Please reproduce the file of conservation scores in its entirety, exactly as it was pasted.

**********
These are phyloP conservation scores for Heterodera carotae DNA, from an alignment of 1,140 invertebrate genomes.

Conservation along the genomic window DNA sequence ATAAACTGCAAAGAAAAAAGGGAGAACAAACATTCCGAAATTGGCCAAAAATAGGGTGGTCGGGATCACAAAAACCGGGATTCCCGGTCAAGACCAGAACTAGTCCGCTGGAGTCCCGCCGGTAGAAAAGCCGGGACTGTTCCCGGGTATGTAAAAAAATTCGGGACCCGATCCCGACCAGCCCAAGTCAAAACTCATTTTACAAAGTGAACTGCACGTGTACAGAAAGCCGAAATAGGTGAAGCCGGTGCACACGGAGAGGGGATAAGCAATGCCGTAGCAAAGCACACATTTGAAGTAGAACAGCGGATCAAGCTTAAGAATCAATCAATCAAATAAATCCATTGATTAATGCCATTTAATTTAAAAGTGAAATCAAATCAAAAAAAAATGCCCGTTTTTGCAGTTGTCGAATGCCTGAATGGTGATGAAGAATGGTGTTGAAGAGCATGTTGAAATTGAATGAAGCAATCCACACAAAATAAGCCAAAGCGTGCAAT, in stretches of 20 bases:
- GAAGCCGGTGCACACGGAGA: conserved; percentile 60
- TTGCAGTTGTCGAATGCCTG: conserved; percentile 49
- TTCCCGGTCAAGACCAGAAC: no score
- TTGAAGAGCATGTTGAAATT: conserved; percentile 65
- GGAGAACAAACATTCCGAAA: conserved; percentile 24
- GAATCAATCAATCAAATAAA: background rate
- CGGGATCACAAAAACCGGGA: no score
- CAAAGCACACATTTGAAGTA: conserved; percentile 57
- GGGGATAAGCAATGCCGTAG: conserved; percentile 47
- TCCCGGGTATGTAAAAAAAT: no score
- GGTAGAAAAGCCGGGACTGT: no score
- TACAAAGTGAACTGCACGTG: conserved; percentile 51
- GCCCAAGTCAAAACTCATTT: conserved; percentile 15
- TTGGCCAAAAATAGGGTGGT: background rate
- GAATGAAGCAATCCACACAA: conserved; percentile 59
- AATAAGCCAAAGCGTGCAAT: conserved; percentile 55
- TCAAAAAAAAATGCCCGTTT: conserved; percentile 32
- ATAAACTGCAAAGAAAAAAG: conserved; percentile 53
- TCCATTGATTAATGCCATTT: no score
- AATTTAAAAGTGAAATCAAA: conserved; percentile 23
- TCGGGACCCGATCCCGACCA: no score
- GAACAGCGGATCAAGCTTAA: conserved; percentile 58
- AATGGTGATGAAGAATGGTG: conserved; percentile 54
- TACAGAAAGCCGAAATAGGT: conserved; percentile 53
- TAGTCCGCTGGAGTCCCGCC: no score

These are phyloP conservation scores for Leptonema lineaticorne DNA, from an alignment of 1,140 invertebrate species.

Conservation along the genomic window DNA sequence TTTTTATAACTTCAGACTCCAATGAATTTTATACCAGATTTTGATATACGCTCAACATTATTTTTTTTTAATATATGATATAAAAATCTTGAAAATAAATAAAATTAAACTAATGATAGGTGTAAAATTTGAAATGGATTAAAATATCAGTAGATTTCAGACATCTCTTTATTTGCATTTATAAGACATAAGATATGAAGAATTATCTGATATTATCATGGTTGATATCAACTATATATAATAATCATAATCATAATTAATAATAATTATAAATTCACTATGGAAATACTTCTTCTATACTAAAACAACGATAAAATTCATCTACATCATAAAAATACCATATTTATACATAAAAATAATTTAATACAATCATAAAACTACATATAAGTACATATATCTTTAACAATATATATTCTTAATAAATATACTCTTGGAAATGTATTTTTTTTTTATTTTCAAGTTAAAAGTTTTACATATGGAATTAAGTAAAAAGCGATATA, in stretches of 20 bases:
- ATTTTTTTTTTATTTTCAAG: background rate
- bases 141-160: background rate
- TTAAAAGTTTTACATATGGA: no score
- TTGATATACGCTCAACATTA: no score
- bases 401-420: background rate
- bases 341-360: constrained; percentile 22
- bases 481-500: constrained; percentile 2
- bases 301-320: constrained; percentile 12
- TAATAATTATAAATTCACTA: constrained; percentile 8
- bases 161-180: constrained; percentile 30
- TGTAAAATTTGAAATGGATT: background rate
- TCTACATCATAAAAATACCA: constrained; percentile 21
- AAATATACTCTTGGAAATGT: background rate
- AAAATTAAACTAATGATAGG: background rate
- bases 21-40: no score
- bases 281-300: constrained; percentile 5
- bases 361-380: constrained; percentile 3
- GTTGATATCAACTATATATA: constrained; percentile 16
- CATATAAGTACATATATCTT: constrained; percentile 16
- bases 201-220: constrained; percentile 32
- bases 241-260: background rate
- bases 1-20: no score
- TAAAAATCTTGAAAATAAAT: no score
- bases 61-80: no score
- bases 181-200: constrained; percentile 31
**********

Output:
These are phyloP conservation scores for Heterodera carotae DNA, from an alignment of 1,140 invertebrate genomes.

Conservation along the genomic window DNA sequence ATAAACTGCAAAGAAAAAAGGGAGAACAAACATTCCGAAATTGGCCAAAAATAGGGTGGTCGGGATCACAAAAACCGGGATTCCCGGTCAAGACCAGAACTAGTCCGCTGGAGTCCCGCCGGTAGAAAAGCCGGGACTGTTCCCGGGTATGTAAAAAAATTCGGGACCCGATCCCGACCAGCCCAAGTCAAAACTCATTTTACAAAGTGAACTGCACGTGTACAGAAAGCCGAAATAGGTGAAGCCGGTGCACACGGAGAGGGGATAAGCAATGCCGTAGCAAAGCACACATTTGAAGTAGAACAGCGGATCAAGCTTAAGAATCAATCAATCAAATAAATCCATTGATTAATGCCATTTAATTTAAAAGTGAAATCAAATCAAAAAAAAATGCCCGTTTTTGCAGTTGTCGAATGCCTGAATGGTGATGAAGAATGGTGTTGAAGAGCATGTTGAAATTGAATGAAGCAATCCACACAAAATAAGCCAAAGCGTGCAAT, in stretches of 20 bases:
- GAAGCCGGTGCACACGGAGA: conserved; percentile 60
- TTGCAGTTGTCGAATGCCTG: conserved; percentile 49
- TTCCCGGTCAAGACCAGAAC: no score
- TTGAAGAGCATGTTGAAATT: conserved; percentile 65
- GGAGAACAAACATTCCGAAA: conserved; percentile 24
- GAATCAATCAATCAAATAAA: background rate
- CGGGATCACAAAAACCGGGA: no score
- CAAAGCACACATTTGAAGTA: conserved; percentile 57
- GGGGATAAGCAATGCCGTAG: conserved; percentile 47
- TCCCGGGTATGTAAAAAAAT: no score
- GGTAGAAAAGCCGGGACTGT: no score
- TACAAAGTGAACTGCACGTG: conserved; percentile 51
- GCCCAAGTCAAAACTCATTT: conserved; percentile 15
- TTGGCCAAAAATAGGGTGGT: background rate
- GAATGAAGCAATCCACACAA: conserved; percentile 59
- AATAAGCCAAAGCGTGCAAT: conserved; percentile 55
- TCAAAAAAAAATGCCCGTTT: conserved; percentile 32
- ATAAACTGCAAAGAAAAAAG: conserved; percentile 53
- TCCATTGATTAATGCCATTT: no score
- AATTTAAAAGTGAAATCAAA: conserved; percentile 23
- TCGGGACCCGATCCCGACCA: no score
- GAACAGCGGATCAAGCTTAA: conserved; percentile 58
- AATGGTGATGAAGAATGGTG: conserved; percentile 54
- TACAGAAAGCCGAAATAGGT: conserved; percentile 53
- TAGTCCGCTGGAGTCCCGCC: no score

These are phyloP conservation scores for Leptonema lineaticorne DNA, from an alignment of 1,140 invertebrate species.

Conservation along the genomic window DNA sequence TTTTTATAACTTCAGACTCCAATGAATTTTATACCAGATTTTGATATACGCTCAACATTATTTTTTTTTAATATATGATATAAAAATCTTGAAAATAAATAAAATTAAACTAATGATAGGTGTAAAATTTGAAATGGATTAAAATATCAGTAGATTTCAGACATCTCTTTATTTGCATTTATAAGACATAAGATATGAAGAATTATCTGATATTATCATGGTTGATATCAACTATATATAATAATCATAATCATAATTAATAATAATTATAAATTCACTATGGAAATACTTCTTCTATACTAAAACAACGATAAAATTCATCTACATCATAAAAATACCATATTTATACATAAAAATAATTTAATACAATCATAAAACTACATATAAGTACATATATCTTTAACAATATATATTCTTAATAAATATACTCTTGGAAATGTATTTTTTTTTTATTTTCAAGTTAAAAGTTTTACATATGGAATTAAGTAAAAAGCGATATA, in stretches of 20 bases:
- ATTTTTTTTTTATTTTCAAG: background rate
- bases 141-160: background rate
- TTAAAAGTTTTACATATGGA: no score
- TTGATATACGCTCAACATTA: no score
- bases 401-420: background rate
- bases 341-360: constrained; percentile 22
- bases 481-500: constrained; percentile 2
- bases 301-320: constrained; percentile 12
- TAATAATTATAAATTCACTA: constrained; percentile 8
- bases 161-180: constrained; percentile 30
- TGTAAAATTTGAAATGGATT: background rate
- TCTACATCATAAAAATACCA: constrained; percentile 21
- AAATATACTCTTGGAAATGT: background rate
- AAAATTAAACTAATGATAGG: background rate
- bases 21-40: no score
- bases 281-300: constrained; percentile 5
- bases 361-380: constrained; percentile 3
- GTTGATATCAACTATATATA: constrained; percentile 16
- CATATAAGTACATATATCTT: constrained; percentile 16
- bases 201-220: constrained; percentile 32
- bases 241-260: background rate
- bases 1-20: no score
- TAAAAATCTTGAAAATAAAT: no score
- bases 61-80: no score
- bases 181-200: constrained; percentile 31